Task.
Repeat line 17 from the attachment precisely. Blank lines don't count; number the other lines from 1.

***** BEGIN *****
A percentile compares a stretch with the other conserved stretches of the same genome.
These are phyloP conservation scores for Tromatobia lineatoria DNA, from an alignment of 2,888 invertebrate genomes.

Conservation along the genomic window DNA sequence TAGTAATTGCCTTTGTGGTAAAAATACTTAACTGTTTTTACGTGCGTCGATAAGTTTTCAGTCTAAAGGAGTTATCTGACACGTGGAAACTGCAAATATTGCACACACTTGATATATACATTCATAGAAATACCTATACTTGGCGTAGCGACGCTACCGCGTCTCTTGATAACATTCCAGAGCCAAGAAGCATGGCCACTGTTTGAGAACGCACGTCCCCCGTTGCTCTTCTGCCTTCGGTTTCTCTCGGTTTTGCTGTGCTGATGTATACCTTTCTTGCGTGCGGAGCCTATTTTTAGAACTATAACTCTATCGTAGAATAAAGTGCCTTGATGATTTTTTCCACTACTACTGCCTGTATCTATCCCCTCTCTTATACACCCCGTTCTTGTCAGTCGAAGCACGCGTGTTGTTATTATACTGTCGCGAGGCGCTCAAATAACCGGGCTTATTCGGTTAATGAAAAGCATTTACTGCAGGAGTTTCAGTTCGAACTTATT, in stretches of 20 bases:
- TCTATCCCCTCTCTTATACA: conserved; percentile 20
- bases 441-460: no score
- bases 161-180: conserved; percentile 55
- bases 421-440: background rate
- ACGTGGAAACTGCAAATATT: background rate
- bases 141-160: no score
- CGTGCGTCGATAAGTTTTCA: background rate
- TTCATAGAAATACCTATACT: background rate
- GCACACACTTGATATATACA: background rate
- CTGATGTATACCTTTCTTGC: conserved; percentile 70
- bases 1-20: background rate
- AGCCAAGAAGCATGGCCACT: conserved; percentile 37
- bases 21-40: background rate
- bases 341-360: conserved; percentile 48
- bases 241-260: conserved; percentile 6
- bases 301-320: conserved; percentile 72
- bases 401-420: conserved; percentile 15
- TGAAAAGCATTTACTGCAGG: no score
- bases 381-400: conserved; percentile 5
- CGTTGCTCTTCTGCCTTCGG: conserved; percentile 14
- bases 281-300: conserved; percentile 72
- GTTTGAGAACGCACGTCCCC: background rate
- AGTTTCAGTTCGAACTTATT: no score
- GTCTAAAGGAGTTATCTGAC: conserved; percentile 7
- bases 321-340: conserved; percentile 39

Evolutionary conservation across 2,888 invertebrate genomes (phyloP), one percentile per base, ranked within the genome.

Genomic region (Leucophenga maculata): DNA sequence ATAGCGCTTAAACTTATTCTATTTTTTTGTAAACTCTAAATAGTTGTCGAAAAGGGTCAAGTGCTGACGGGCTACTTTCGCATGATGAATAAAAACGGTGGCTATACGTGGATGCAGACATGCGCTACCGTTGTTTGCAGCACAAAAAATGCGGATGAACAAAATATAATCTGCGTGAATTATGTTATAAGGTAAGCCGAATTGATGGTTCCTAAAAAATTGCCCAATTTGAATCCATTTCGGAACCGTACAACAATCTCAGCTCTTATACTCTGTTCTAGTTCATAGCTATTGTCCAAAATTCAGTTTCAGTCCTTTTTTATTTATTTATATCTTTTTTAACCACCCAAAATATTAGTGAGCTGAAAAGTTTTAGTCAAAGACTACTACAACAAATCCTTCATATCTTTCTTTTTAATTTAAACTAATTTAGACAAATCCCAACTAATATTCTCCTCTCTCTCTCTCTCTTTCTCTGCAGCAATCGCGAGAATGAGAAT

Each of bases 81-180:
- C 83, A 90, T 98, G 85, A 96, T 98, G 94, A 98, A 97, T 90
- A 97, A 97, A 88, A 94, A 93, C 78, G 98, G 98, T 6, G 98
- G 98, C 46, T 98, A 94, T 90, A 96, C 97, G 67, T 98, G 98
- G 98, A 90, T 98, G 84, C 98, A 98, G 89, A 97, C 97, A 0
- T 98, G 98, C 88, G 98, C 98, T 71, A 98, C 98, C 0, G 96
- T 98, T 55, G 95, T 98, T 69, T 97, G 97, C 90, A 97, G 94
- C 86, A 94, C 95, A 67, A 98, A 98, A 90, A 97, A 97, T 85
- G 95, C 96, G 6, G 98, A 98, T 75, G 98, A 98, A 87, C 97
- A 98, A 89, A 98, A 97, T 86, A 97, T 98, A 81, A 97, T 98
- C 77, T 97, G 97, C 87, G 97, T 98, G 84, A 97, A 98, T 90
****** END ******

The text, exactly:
- bases 341-360: conserved; percentile 48